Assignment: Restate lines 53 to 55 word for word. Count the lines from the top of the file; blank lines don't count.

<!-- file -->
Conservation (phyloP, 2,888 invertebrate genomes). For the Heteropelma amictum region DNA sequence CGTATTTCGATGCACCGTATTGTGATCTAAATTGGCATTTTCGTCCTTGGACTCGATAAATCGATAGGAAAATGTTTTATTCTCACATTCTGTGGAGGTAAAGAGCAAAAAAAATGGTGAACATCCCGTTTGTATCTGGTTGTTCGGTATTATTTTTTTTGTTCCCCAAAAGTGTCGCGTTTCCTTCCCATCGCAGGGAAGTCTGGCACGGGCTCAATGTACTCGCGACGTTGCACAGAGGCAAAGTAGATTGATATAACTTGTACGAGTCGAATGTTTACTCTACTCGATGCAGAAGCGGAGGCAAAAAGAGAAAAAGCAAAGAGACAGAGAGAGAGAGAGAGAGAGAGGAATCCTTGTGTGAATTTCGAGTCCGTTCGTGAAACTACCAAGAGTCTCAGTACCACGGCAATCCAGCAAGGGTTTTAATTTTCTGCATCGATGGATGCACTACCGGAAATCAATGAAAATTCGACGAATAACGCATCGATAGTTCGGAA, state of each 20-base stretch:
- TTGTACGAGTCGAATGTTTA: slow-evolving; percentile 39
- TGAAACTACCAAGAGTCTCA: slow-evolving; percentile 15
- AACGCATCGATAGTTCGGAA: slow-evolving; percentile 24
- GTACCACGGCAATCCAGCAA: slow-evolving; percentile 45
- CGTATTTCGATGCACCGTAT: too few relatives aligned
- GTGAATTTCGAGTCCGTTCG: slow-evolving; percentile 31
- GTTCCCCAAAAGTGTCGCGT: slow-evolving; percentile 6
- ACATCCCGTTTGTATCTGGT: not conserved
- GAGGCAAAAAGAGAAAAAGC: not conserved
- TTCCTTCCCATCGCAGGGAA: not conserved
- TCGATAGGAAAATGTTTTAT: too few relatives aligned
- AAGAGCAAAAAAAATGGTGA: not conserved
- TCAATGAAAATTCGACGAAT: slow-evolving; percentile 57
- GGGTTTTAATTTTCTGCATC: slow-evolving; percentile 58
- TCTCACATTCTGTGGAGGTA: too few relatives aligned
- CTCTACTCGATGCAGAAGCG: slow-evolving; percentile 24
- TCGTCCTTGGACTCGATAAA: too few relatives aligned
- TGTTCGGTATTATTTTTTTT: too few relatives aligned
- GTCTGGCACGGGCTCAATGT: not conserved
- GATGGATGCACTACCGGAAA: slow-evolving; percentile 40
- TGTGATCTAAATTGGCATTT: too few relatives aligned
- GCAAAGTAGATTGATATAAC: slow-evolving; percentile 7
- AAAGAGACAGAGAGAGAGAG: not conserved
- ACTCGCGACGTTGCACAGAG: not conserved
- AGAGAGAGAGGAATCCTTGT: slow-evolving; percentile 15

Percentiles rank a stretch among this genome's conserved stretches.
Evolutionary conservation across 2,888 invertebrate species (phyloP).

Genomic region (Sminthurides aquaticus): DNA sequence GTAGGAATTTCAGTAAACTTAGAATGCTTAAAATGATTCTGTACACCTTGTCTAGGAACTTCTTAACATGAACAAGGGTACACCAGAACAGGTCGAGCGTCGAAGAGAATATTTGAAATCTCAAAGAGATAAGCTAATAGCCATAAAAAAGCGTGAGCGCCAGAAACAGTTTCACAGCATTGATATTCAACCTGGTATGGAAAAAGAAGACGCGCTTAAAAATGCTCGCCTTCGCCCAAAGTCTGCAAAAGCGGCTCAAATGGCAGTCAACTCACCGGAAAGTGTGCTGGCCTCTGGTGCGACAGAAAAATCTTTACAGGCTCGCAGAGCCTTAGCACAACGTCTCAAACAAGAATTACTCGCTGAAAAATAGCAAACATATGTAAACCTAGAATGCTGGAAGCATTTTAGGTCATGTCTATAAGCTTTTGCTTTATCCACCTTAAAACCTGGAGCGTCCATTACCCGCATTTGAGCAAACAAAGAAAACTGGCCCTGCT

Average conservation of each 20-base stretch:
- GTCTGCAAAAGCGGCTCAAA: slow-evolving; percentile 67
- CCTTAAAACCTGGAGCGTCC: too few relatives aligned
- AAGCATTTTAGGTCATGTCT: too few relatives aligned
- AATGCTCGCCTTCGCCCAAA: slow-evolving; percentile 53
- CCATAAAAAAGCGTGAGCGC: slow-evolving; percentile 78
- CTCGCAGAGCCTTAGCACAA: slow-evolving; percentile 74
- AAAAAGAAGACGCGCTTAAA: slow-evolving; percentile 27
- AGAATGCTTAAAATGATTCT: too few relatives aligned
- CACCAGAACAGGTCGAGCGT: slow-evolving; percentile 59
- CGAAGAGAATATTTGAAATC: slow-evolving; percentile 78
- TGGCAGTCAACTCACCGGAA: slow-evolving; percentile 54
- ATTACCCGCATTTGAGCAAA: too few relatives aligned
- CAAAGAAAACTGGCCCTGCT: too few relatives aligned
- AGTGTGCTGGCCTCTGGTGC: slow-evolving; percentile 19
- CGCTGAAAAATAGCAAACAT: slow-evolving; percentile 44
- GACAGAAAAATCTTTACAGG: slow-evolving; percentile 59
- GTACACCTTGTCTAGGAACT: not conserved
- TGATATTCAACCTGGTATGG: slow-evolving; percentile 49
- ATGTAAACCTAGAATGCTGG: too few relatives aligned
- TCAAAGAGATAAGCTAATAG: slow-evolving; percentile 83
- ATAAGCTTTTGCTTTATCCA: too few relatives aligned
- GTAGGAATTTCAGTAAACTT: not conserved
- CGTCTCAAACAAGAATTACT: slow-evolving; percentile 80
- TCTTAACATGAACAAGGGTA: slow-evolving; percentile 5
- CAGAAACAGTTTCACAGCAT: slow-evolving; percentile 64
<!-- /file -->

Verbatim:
- CGTCTCAAACAAGAATTACT: slow-evolving; percentile 80
- TCTTAACATGAACAAGGGTA: slow-evolving; percentile 5
- CAGAAACAGTTTCACAGCAT: slow-evolving; percentile 64